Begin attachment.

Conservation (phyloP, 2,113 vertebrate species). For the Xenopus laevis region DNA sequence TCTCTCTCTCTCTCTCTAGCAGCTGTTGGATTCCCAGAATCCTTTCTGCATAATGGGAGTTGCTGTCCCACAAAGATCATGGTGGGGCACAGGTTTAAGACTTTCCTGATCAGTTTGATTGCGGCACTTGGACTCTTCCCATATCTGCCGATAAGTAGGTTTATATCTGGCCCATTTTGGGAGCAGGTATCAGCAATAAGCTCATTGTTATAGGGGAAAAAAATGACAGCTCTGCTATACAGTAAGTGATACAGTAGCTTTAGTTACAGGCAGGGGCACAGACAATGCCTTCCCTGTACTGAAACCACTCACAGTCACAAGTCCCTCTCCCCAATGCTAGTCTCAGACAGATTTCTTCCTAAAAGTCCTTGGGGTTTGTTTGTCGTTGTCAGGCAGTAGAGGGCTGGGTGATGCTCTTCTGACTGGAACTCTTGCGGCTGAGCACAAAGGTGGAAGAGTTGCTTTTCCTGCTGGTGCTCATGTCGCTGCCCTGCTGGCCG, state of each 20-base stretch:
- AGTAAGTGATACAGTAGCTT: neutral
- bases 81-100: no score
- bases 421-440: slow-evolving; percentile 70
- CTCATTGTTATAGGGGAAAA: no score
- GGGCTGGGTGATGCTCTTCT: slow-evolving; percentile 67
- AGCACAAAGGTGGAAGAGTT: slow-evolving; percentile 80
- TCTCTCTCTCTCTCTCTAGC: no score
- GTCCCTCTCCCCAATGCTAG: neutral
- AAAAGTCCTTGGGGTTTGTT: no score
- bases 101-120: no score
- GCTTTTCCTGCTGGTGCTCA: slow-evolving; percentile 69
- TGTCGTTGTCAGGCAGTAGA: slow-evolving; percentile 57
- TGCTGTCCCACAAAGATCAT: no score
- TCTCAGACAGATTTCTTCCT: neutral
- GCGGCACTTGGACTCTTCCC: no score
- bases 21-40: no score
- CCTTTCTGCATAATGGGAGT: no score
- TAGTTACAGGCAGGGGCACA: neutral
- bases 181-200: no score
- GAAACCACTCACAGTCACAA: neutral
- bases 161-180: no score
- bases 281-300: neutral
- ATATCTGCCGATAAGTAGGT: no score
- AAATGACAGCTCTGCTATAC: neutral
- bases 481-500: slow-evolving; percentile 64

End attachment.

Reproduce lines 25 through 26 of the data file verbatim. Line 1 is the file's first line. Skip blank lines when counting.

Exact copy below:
- AAATGACAGCTCTGCTATAC: neutral
- bases 481-500: slow-evolving; percentile 64